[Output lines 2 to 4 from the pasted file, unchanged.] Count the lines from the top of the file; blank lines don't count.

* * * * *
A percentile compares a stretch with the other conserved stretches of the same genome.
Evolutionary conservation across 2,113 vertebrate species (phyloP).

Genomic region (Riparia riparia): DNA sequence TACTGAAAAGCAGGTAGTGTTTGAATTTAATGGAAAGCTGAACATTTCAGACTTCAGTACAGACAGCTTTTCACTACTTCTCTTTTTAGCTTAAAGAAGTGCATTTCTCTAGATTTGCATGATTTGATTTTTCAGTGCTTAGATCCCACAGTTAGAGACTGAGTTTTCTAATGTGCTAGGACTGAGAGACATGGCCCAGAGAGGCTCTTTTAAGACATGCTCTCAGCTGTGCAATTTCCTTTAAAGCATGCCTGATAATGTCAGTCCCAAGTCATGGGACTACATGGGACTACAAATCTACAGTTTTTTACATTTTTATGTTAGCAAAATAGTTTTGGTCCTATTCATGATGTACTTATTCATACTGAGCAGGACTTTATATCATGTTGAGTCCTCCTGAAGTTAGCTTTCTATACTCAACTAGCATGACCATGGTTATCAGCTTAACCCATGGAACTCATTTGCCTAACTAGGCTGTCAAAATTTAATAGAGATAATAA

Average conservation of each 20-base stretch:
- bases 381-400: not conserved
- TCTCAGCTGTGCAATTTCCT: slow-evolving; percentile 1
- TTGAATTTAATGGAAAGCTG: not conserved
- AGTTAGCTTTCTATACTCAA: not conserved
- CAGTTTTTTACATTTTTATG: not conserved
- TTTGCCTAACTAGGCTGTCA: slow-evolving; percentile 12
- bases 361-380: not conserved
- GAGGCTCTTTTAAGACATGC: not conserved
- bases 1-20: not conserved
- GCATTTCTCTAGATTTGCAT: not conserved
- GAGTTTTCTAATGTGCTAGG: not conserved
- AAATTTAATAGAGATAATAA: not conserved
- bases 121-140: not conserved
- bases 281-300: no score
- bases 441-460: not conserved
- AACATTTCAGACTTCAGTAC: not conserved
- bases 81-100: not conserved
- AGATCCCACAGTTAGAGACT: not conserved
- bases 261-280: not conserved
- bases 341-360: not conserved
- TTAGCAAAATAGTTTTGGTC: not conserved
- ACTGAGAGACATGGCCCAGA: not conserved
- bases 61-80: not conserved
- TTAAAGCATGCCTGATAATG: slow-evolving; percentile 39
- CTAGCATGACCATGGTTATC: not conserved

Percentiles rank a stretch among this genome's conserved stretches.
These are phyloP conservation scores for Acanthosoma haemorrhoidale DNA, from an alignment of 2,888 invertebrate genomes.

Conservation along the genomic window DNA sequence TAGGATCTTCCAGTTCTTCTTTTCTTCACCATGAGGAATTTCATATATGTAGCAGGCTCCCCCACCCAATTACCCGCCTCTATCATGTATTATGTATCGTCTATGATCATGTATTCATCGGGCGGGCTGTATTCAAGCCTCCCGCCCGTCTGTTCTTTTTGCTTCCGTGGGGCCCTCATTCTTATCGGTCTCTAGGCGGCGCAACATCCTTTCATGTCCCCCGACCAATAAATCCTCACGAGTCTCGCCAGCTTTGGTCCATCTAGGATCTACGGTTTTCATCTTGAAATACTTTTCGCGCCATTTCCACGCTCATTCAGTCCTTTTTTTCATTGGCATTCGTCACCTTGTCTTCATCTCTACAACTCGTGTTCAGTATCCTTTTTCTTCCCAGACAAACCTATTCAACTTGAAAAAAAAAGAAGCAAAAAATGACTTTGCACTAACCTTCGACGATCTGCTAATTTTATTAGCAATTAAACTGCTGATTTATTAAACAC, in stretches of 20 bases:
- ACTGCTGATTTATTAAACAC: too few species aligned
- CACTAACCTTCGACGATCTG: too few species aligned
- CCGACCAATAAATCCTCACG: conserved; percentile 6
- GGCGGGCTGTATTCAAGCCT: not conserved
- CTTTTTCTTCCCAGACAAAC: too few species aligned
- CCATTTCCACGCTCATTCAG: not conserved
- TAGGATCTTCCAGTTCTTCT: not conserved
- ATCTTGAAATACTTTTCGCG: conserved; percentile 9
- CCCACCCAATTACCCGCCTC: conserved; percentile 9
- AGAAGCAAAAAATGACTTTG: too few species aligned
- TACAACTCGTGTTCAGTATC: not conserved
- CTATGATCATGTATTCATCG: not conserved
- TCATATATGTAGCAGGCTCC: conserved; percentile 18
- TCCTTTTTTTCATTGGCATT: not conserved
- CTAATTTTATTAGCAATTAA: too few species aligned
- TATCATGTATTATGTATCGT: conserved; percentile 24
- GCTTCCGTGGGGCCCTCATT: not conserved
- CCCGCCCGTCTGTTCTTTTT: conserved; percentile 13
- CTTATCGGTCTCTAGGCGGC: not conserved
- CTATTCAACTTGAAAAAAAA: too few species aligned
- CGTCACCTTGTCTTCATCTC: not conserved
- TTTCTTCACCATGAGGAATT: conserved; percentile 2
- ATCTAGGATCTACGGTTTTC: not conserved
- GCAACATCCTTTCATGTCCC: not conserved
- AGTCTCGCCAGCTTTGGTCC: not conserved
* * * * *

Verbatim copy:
Evolutionary conservation across 2,113 vertebrate species (phyloP).

Genomic region (Riparia riparia): DNA sequence TACTGAAAAGCAGGTAGTGTTTGAATTTAATGGAAAGCTGAACATTTCAGACTTCAGTACAGACAGCTTTTCACTACTTCTCTTTTTAGCTTAAAGAAGTGCATTTCTCTAGATTTGCATGATTTGATTTTTCAGTGCTTAGATCCCACAGTTAGAGACTGAGTTTTCTAATGTGCTAGGACTGAGAGACATGGCCCAGAGAGGCTCTTTTAAGACATGCTCTCAGCTGTGCAATTTCCTTTAAAGCATGCCTGATAATGTCAGTCCCAAGTCATGGGACTACATGGGACTACAAATCTACAGTTTTTTACATTTTTATGTTAGCAAAATAGTTTTGGTCCTATTCATGATGTACTTATTCATACTGAGCAGGACTTTATATCATGTTGAGTCCTCCTGAAGTTAGCTTTCTATACTCAACTAGCATGACCATGGTTATCAGCTTAACCCATGGAACTCATTTGCCTAACTAGGCTGTCAAAATTTAATAGAGATAATAA

Average conservation of each 20-base stretch: